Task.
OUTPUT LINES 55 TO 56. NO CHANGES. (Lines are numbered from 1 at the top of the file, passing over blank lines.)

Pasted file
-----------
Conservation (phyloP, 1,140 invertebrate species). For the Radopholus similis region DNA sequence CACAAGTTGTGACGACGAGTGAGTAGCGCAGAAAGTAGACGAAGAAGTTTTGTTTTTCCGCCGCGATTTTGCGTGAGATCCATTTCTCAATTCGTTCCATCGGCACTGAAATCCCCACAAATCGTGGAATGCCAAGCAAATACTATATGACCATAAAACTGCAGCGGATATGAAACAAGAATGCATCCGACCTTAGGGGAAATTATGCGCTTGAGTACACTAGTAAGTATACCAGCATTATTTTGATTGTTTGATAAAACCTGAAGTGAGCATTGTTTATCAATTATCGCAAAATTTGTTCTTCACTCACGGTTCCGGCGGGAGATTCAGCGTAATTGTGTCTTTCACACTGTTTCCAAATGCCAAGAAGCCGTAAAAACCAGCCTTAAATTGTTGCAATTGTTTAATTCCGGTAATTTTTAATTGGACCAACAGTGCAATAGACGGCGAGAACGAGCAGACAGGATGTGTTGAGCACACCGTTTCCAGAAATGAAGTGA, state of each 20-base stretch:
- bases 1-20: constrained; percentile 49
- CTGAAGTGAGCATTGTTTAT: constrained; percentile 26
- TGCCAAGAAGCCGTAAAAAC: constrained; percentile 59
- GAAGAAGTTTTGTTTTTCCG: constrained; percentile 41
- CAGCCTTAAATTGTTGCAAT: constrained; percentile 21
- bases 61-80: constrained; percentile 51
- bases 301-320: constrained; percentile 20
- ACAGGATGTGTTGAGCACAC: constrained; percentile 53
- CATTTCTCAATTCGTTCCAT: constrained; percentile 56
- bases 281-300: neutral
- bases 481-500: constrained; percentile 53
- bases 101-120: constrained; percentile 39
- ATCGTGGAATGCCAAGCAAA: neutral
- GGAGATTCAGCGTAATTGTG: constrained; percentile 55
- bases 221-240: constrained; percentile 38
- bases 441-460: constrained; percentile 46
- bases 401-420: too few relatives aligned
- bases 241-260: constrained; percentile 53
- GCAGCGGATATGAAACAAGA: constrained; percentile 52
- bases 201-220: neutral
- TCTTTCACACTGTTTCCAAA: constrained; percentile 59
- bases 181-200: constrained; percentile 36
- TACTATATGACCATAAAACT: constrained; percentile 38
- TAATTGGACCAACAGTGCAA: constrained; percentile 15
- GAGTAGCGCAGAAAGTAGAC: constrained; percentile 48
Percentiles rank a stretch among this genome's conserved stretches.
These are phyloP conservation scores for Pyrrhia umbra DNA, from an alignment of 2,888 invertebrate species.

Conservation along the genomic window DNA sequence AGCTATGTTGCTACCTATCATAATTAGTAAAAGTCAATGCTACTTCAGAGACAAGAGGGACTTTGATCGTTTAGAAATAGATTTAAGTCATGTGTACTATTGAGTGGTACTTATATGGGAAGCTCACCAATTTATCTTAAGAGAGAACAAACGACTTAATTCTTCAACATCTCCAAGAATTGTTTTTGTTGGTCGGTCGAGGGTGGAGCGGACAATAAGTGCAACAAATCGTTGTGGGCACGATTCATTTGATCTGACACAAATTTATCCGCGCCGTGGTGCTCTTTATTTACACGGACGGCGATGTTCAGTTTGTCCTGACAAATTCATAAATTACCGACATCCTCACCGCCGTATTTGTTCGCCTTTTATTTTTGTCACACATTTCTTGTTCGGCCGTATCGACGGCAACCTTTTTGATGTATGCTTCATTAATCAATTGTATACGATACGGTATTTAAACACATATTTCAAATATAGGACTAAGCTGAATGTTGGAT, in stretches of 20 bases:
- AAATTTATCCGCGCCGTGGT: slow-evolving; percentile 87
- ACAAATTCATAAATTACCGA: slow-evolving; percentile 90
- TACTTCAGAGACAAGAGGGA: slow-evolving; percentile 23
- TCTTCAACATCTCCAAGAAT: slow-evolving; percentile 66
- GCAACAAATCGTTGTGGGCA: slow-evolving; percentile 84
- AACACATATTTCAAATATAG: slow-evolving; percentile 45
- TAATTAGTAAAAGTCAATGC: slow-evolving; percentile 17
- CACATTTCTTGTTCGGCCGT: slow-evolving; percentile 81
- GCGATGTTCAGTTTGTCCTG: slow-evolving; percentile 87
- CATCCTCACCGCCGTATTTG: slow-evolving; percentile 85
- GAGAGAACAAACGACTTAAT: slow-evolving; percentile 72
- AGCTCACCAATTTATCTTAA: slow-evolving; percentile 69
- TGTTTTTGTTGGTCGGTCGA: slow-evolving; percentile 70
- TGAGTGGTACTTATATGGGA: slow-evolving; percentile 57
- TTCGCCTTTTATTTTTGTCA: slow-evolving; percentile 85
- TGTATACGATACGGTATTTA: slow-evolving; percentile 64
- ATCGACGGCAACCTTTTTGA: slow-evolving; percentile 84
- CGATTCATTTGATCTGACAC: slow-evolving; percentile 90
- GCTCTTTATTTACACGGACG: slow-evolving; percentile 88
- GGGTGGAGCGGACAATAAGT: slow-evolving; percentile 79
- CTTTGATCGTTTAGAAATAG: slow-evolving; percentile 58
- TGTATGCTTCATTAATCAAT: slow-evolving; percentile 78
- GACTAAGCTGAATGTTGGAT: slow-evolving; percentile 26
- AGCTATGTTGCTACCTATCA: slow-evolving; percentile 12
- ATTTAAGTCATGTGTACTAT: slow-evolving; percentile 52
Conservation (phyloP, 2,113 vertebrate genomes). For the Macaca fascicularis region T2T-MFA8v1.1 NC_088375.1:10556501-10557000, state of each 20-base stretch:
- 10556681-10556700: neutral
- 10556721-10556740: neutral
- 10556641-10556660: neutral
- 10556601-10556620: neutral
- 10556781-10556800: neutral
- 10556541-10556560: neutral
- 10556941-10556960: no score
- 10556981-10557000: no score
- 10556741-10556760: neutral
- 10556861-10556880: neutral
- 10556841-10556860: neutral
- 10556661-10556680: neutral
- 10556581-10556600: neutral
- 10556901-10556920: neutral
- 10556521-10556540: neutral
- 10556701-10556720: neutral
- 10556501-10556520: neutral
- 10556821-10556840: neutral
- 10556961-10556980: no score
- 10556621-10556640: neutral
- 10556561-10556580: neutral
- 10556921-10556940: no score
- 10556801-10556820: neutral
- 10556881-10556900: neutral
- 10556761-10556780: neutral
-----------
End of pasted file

Conservation (phyloP, 2,113 vertebrate genomes). For the Macaca fascicularis region T2T-MFA8v1.1 NC_088375.1:10556501-10557000, state of each 20-base stretch:
- 10556681-10556700: neutral